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  4. I can confirm what Junger Gott wrote, here in the central parts of Berlin you just have to walk five minutes to find at least two or three Apotheken. Sometimes more.

    In Italy as in Germany you have to really study to become a pharmacist. Out of curiosity: What education is required in America?

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  5. Let me just note here that I have not claimed that there are too few pharmacies; I have plenty to choose from in my own neighborhood. Nor am I opposed to programs designed to keep them in business. Far be it from me to advocate that anonymous chains take over all aspects of retail commerce. I work against that every day by buying many things locally from locally-owned stores.

    Nor am I contesting in any way the role pharmicists can and should play in controlling the distrubution of dangerous or specialized drugs. They do that in the United States as well, and they have to be specially trained for that, just as they are in Germany.

    My only objection concerns “harmless things everyone needs,” (to quote my post). Such as aspirin. I see no reason any European should have to pay the prices Europeans have to pay to buy completely normal aspirin. Every time I go to the U.S., I buy bottles of 100 aspirin for about 1 euro, and distribute them to my friends over here.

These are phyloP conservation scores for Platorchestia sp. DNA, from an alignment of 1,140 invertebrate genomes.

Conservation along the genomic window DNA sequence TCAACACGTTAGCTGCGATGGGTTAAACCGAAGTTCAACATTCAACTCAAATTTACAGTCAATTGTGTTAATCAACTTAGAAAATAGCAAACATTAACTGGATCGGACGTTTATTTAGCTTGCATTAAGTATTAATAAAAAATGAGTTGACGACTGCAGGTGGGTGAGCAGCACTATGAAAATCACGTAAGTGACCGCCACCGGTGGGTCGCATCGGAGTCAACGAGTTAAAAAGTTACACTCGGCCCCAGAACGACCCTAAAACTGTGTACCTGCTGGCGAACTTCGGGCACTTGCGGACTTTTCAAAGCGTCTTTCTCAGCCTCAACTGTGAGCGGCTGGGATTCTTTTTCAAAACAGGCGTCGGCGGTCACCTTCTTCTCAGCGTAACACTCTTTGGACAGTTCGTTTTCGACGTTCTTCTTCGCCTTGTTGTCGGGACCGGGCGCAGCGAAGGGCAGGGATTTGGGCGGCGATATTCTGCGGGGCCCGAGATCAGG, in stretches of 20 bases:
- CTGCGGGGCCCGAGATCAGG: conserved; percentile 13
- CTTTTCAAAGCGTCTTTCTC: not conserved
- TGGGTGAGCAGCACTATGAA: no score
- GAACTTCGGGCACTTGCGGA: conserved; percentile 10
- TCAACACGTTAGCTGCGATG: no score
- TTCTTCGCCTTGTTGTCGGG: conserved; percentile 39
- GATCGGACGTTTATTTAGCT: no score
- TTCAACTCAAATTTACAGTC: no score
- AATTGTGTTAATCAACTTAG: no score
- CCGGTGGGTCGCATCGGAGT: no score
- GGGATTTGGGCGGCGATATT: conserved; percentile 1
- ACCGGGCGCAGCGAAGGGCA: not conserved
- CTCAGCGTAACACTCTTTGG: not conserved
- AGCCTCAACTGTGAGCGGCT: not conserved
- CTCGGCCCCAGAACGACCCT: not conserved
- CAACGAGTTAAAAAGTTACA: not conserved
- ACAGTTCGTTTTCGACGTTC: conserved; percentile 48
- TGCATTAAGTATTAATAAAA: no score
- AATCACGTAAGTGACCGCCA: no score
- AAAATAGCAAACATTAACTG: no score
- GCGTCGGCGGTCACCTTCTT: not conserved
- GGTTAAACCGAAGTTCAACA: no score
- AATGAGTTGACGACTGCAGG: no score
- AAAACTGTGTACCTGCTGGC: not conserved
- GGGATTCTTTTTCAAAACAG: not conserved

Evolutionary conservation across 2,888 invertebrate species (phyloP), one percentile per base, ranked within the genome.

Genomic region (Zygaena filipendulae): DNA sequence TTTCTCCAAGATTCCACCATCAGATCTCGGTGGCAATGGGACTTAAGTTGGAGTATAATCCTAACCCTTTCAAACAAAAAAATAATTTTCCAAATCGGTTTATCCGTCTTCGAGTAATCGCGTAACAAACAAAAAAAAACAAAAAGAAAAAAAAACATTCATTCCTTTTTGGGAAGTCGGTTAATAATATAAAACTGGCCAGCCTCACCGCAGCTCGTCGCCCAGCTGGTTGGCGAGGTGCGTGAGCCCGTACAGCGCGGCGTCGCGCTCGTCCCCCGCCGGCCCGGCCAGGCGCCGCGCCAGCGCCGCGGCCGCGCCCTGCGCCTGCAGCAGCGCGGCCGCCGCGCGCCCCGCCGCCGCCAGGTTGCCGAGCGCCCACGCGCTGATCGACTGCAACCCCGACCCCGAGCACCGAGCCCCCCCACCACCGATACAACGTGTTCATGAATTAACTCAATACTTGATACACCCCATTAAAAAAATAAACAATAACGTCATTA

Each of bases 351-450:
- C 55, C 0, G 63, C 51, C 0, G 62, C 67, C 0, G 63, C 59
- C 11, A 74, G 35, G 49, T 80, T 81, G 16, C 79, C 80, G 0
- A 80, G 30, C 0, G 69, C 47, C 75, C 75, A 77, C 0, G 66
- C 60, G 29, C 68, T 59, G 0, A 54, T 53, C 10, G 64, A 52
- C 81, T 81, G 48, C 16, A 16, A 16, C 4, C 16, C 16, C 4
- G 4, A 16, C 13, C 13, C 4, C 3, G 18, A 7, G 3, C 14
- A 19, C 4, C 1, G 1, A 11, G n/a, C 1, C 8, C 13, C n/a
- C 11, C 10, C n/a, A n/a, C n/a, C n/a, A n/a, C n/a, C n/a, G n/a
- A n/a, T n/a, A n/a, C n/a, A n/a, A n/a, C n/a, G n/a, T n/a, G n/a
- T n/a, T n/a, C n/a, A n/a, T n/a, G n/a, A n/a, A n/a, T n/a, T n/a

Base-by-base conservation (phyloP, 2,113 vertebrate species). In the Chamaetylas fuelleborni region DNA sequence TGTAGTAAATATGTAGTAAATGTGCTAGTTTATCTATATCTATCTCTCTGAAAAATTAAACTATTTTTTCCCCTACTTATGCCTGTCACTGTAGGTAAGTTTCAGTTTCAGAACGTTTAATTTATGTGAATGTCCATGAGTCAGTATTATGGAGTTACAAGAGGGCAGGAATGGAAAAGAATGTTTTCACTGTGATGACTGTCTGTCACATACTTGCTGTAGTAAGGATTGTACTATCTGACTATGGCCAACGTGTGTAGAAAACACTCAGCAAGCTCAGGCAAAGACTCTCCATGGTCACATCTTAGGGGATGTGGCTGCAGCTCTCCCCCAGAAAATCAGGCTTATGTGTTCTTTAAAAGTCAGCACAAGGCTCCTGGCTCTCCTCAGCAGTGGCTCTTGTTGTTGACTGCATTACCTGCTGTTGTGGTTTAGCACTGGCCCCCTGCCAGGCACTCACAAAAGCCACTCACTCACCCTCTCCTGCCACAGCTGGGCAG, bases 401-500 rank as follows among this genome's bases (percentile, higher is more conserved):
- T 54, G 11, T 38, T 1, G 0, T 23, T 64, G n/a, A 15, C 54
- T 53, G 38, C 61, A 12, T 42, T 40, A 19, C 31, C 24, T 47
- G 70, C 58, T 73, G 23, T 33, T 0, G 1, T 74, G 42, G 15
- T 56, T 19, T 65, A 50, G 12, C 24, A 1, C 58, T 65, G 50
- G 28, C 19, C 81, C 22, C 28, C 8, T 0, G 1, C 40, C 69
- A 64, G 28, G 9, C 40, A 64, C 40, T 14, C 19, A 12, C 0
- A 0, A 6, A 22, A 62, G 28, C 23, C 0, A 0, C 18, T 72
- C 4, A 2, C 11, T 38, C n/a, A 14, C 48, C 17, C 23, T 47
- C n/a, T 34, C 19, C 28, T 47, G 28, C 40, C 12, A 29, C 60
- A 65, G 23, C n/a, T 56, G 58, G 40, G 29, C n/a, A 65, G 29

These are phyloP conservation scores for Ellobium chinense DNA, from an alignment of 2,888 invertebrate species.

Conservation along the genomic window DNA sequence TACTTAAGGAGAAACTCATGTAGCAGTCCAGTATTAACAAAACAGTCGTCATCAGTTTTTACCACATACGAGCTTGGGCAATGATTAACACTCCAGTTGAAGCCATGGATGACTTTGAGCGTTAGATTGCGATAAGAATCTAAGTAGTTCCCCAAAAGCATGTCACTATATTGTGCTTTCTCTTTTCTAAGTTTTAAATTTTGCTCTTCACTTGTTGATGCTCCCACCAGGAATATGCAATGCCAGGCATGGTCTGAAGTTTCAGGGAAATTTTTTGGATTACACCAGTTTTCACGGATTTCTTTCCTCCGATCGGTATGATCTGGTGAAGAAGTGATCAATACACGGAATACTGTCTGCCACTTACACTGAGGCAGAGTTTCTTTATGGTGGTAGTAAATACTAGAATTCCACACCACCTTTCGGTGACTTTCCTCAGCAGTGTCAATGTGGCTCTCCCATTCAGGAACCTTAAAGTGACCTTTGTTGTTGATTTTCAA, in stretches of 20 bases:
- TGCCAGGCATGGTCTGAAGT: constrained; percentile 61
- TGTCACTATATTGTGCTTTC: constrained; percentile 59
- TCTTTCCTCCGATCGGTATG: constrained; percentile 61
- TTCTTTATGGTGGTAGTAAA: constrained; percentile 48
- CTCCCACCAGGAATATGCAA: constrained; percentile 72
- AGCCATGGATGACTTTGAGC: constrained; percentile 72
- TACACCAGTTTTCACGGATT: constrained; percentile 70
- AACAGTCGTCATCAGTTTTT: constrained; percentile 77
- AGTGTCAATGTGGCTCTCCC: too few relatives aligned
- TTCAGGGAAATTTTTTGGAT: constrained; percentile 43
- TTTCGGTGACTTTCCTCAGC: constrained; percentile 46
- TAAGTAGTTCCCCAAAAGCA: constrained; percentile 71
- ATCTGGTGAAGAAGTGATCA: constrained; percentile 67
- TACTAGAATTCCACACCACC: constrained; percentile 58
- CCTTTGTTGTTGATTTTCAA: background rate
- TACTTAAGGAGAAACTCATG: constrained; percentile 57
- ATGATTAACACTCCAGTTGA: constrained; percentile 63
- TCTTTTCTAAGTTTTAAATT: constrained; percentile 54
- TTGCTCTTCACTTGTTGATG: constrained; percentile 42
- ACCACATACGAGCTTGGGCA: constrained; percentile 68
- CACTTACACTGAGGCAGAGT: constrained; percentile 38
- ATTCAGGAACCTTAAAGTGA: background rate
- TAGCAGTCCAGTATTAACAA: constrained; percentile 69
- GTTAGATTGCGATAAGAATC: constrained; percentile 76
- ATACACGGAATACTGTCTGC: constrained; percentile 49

The analogy I would draw is to auto repair garages. Nobody doubts that a trained mechanic should repair your brakes or motor. But what if you had to pay 1 euro extra per liter to buy gas, simply because the owner of your local Tankstelle could charge it? I doubt very many Germans would be happy about that.

    And if you don’t think aspirin sales make up a significant porttion of the profits of independent pharmacists, then I have a question: why would Italian pharmacists have gone on strike about precisely this issue?

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  6. @Aaron Strontsman:

    For one, many German Apotheken (ie pharmacies) are now part of pharmacy chains

    No, not really. What you and I would consider a “chain” is still illegal.

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  7. Well, I think the mentioned monopolies are coming to an end, with typical German speed though. Already you can buy supplements and meds in the supermarket that weren’t offered some years ago. And the so called Versandapotheken seem to be a first step towards opening the market.

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  8. “The analogy I would draw is to auto repair garages. Nobody doubts that a trained mechanic should repair your brakes or motor. But what if you had to pay 1 euro extra per liter to buy gas, simply because the owner of your local Tankstelle could charge it? I doubt very many Germans would be happy about that.”
    And that IS exacly what is happening (at least in germany) right now.

    Does anyone know how much Bayer charges for Aspirin? If Aspirin were sold in supermarkets, the price would probably not drop much, but pharmacies would loose customers. And lets face it, an average person needs no more than 5 Aspirin a year, is the price realy that important?